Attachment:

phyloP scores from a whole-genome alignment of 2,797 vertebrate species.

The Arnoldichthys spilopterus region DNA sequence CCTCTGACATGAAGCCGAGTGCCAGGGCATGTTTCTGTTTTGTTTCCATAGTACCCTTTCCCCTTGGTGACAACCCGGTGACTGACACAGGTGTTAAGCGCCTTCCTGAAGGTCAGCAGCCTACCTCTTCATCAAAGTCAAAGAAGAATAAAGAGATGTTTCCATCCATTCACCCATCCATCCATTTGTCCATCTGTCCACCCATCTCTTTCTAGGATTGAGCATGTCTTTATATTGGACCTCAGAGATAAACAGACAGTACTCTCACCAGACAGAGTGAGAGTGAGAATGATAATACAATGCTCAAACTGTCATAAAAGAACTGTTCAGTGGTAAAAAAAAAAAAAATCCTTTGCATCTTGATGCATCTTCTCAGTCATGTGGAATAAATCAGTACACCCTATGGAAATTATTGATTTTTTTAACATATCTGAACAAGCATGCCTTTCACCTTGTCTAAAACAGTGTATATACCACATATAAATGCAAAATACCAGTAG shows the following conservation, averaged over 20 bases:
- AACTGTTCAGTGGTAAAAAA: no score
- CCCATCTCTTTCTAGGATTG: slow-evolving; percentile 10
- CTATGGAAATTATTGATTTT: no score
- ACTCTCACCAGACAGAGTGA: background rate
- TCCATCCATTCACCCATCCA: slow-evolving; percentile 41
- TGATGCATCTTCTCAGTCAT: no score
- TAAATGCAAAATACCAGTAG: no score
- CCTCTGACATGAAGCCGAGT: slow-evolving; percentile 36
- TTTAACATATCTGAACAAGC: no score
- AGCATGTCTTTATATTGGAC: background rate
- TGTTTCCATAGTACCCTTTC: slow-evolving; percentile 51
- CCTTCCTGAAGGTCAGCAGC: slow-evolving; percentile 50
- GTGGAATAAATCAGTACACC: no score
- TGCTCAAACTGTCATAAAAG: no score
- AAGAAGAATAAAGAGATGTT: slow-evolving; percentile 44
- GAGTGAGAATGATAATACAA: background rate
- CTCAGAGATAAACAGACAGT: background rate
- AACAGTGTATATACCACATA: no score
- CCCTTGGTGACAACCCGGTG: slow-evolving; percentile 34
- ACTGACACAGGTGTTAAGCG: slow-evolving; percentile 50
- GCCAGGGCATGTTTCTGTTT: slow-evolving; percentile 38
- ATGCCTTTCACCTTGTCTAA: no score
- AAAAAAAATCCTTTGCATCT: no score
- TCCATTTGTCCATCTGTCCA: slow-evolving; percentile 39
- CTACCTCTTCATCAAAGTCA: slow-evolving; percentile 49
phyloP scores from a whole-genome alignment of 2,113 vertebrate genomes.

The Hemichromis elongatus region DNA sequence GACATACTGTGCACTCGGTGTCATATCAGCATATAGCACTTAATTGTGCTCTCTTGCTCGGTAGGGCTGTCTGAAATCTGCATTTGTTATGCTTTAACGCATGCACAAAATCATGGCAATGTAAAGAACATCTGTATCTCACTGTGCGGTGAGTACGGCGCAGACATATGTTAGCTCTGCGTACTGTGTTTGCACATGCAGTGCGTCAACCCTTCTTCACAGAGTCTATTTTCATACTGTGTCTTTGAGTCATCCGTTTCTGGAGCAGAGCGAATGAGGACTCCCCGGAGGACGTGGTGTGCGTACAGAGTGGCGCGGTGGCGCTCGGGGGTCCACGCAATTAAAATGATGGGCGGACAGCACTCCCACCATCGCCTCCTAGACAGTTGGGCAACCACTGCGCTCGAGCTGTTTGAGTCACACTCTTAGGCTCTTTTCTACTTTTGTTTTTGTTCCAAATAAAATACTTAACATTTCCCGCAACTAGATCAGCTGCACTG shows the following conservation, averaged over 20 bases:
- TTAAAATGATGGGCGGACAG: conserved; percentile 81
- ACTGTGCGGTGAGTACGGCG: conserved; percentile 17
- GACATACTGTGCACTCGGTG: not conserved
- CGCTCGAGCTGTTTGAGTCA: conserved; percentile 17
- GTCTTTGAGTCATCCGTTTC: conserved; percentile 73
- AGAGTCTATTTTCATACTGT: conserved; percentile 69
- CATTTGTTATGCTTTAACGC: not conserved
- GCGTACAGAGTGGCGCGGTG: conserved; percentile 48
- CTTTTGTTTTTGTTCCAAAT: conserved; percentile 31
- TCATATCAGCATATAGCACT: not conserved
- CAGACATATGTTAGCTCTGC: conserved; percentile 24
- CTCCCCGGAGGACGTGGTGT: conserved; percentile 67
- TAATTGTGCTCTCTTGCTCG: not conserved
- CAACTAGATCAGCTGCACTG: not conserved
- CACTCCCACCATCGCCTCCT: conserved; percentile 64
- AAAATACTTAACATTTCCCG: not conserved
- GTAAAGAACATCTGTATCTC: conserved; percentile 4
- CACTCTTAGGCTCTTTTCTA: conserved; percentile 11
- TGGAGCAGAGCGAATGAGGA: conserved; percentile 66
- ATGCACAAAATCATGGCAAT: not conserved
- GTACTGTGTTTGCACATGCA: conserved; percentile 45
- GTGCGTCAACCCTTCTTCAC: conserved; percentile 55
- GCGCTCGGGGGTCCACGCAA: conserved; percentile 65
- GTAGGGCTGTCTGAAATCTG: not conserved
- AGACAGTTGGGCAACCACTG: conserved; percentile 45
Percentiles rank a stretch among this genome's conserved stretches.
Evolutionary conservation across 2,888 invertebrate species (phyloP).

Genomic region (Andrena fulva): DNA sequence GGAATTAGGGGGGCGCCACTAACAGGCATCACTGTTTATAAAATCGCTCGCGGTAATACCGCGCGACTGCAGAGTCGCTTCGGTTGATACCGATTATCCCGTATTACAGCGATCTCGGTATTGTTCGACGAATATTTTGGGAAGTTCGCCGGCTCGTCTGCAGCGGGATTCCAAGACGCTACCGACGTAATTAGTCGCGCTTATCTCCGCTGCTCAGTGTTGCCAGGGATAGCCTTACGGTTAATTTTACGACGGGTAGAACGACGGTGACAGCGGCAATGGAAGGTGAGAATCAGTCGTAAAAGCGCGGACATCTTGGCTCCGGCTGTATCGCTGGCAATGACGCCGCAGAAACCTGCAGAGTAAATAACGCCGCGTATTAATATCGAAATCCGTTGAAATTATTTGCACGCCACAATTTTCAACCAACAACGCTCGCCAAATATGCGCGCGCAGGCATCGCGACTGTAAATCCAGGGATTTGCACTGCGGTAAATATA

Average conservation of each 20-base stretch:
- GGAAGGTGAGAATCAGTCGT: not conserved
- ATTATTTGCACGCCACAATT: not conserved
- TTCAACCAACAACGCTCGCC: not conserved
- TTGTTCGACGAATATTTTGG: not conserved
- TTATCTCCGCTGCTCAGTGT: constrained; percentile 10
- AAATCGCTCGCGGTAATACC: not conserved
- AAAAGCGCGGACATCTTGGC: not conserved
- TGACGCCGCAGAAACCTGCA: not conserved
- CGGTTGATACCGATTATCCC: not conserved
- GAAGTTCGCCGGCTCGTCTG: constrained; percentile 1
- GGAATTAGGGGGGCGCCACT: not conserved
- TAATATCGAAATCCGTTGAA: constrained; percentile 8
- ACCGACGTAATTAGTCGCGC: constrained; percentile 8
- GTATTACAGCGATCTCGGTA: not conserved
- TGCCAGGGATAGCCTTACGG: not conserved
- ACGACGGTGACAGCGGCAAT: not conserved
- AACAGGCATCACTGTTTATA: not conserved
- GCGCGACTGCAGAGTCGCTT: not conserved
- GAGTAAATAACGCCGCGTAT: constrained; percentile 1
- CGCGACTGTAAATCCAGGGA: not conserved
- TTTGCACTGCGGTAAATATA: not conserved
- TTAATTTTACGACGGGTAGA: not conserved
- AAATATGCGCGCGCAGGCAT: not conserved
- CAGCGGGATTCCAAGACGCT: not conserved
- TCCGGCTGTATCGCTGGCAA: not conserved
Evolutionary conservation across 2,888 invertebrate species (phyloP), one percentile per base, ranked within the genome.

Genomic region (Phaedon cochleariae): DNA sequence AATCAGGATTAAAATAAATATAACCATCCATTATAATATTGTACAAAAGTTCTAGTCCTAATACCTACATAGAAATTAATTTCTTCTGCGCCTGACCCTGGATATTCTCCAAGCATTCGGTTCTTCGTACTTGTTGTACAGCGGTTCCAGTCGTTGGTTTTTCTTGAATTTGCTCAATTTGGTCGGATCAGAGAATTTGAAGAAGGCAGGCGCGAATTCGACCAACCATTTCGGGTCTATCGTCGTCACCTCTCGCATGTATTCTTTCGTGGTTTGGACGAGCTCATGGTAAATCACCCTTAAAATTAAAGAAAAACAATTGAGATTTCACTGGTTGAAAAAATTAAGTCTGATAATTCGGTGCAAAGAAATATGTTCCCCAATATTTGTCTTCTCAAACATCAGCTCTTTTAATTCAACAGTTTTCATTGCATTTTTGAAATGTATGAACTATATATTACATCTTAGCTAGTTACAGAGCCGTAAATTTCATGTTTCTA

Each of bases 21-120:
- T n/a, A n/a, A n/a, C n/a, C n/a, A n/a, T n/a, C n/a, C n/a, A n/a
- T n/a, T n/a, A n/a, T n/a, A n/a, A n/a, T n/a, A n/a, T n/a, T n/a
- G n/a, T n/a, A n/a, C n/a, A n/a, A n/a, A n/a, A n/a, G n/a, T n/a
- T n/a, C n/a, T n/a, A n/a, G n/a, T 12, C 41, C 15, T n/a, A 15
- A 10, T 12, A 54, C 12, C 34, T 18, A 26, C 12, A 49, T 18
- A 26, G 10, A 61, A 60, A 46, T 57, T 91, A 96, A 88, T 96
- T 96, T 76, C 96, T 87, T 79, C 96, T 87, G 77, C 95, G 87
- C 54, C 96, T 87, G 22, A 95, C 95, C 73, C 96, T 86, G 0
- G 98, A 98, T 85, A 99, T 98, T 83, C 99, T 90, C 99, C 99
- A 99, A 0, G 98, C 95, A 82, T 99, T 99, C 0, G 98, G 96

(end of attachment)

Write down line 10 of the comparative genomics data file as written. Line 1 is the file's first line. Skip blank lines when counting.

- CCTCTGACATGAAGCCGAGT: slow-evolving; percentile 36